Are You Invisible?

3029053050 396351e334 Are You Invisible?

Do your work colleagues barely notice you when you enter the office? Does your boss hardly know your name? Do the people you hang out with have no clue what you’ve been doing lately? Do persons of the opposite sex pretty much ignore you?

Chances are that you’re socially invisible.

I am continually amazed by the importance of making yourself noticed, both in your career and your social life. It’s often not a complete method in itself to get what you want, but it is always the first crucial step.

If others don’t even notice you, they’re also not going to remember you, want to get to know you, build a connection with you or pay attention to what you have to say. When you’re invisible, you have no visible impact and you suffer the consequences.

In my coaching, I frequently work with ‘invisible’ people and help them learn to stand out more.  If you’re an invisible person, there are three action steps I advise you to focus on.

1. Dress to Stand Out, Not to Fit In

The majority of people dress to fit in. They wear commonplace clothes in boring colors; they have generic and predictable attire. Thus, they fit in so well that you pass by hundreds of them on the street every day and you barely notice a few.

You want to do the opposite: Instead of wearing what everybody else is wearing, be original. Instead of wearing dull colors, add color to your wardrobe and accessorize with style (even as a guy). Don’t go all outrageous, but do make sure you stand out.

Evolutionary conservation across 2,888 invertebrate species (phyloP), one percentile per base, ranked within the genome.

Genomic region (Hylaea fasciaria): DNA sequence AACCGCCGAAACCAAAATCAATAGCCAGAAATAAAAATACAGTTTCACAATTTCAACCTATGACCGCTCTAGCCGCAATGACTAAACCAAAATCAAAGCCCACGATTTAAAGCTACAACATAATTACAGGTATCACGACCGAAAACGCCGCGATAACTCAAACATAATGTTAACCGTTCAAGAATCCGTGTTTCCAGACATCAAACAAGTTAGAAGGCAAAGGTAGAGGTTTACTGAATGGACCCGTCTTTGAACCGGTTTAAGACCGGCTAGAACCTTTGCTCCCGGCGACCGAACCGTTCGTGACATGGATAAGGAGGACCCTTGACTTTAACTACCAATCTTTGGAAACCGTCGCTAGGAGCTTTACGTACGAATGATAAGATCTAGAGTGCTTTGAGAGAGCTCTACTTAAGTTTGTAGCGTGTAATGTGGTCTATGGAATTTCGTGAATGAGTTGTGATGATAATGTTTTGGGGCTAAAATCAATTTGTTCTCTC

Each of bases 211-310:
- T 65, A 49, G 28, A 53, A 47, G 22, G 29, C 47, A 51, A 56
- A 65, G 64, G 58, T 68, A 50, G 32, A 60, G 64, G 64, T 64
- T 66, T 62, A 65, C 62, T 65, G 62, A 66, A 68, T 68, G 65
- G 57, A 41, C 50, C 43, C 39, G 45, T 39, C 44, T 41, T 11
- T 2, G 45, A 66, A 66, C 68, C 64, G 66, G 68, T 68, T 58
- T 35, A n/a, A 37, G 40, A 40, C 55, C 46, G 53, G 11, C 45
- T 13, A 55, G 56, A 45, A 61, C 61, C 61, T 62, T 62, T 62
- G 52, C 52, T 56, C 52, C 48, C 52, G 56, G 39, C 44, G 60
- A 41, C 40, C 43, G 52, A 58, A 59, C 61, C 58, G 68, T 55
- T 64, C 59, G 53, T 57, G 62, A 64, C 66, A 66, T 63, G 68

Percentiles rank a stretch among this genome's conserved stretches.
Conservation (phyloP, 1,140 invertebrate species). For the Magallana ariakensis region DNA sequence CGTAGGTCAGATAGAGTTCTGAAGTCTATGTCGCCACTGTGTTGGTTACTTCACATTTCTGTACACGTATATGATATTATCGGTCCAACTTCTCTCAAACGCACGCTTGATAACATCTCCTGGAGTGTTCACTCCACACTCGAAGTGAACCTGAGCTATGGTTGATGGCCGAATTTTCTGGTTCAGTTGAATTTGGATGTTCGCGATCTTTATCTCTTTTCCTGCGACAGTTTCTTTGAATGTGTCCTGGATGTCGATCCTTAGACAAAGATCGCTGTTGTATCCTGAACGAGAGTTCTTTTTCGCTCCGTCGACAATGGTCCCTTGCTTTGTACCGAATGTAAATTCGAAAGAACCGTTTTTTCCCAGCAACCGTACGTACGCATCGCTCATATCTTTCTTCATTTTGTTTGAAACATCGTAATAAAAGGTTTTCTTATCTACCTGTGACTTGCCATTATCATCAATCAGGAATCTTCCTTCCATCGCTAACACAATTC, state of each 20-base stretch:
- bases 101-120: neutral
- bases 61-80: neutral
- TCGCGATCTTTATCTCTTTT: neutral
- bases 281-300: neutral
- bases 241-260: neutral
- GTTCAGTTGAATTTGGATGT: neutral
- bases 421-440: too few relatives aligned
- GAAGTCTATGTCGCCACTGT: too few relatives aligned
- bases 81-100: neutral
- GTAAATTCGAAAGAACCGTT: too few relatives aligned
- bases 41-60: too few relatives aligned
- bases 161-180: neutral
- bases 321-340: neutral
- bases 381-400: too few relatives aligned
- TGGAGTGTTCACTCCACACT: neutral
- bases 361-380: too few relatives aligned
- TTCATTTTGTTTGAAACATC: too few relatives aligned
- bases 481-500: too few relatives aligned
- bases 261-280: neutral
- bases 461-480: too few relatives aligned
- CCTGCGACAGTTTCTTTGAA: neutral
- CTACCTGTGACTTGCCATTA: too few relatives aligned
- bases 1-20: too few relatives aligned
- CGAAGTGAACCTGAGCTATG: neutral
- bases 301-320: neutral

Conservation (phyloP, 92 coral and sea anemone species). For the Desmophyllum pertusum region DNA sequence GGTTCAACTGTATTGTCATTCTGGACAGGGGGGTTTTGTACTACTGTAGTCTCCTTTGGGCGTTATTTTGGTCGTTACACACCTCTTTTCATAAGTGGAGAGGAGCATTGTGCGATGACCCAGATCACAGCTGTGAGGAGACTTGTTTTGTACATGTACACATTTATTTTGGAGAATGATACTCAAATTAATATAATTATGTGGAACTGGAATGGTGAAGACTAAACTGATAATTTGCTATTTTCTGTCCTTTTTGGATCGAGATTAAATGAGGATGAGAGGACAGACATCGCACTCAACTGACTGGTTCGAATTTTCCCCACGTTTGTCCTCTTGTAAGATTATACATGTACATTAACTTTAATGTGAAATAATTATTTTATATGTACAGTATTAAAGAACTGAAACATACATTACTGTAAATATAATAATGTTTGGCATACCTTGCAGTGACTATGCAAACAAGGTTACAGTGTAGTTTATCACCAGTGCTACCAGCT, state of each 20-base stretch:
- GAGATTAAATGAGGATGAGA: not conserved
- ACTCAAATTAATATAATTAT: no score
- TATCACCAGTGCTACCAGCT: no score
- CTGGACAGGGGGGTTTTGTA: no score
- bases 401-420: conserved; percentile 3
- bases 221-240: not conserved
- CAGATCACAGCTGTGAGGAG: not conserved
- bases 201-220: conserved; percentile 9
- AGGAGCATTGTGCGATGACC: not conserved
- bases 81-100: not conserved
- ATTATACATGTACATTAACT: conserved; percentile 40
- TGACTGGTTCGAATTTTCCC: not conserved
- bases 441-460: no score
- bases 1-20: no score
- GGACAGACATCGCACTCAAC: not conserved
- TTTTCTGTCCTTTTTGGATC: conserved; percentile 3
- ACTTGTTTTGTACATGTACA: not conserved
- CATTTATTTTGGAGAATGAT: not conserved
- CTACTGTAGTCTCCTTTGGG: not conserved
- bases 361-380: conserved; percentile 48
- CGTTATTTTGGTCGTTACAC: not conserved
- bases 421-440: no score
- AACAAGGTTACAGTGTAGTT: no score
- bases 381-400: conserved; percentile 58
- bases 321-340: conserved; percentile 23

Dressing in a way that expresses you and gets you noticed is not only a sign of fashion style but more importantly, a sign of confidence. Most people are too afraid to attract attention by dressing with personality. Well, you want to get comfortable with attracting attention.

2. Stop Avoiding Conflicts

Most invisible people are inclined to be harmonizers. They are scared of conflicts and upsetting others; so when the possibility of a conflict arises, they’ll do whatever it takes to prevent or suppress that conflict.

They’ll hide their opinions, wants and feelings. They’ll make pointless compromises and sacrifice their needs for the sake of always getting along. And since they never rock the boat, they don’t get noticed and don’t get their needs met.

Here’s what’s essential to realize: conflicts are not all bad. Often, the journey towards a positive change involves conflict; things need to get worse before they can get better. So embrace the constructive potential of conflict and assertively put yourself out there, even if you generate conflicts.

3. Talk More about Yourself

Listening is certainly one of the valuable people skills to have; and there is plenty of praise in the self-growth and business literature for it. But guess what? So is talking and expressing yourself.

I find that sharing yourself, your experiences and your ideas is frequently the ignored half of career and social success. I’ve also noticed countless times that we don’t connect emotionally with persons we barely know anything about, and this makes being talkative essential.

If you’re invisible, chances are that you’re the kind of person who keeps to themselves and tries to give others room to talk. Unfortunately, this is an excellent way to get people either using you, or ignoring you.

In this case, it’s time to get more outgoing. Share yourself more, talk about your experiences, tell stories, express your thoughts on various subjects and get used to being the center of attention, at least some of the time. It will do wonders for you.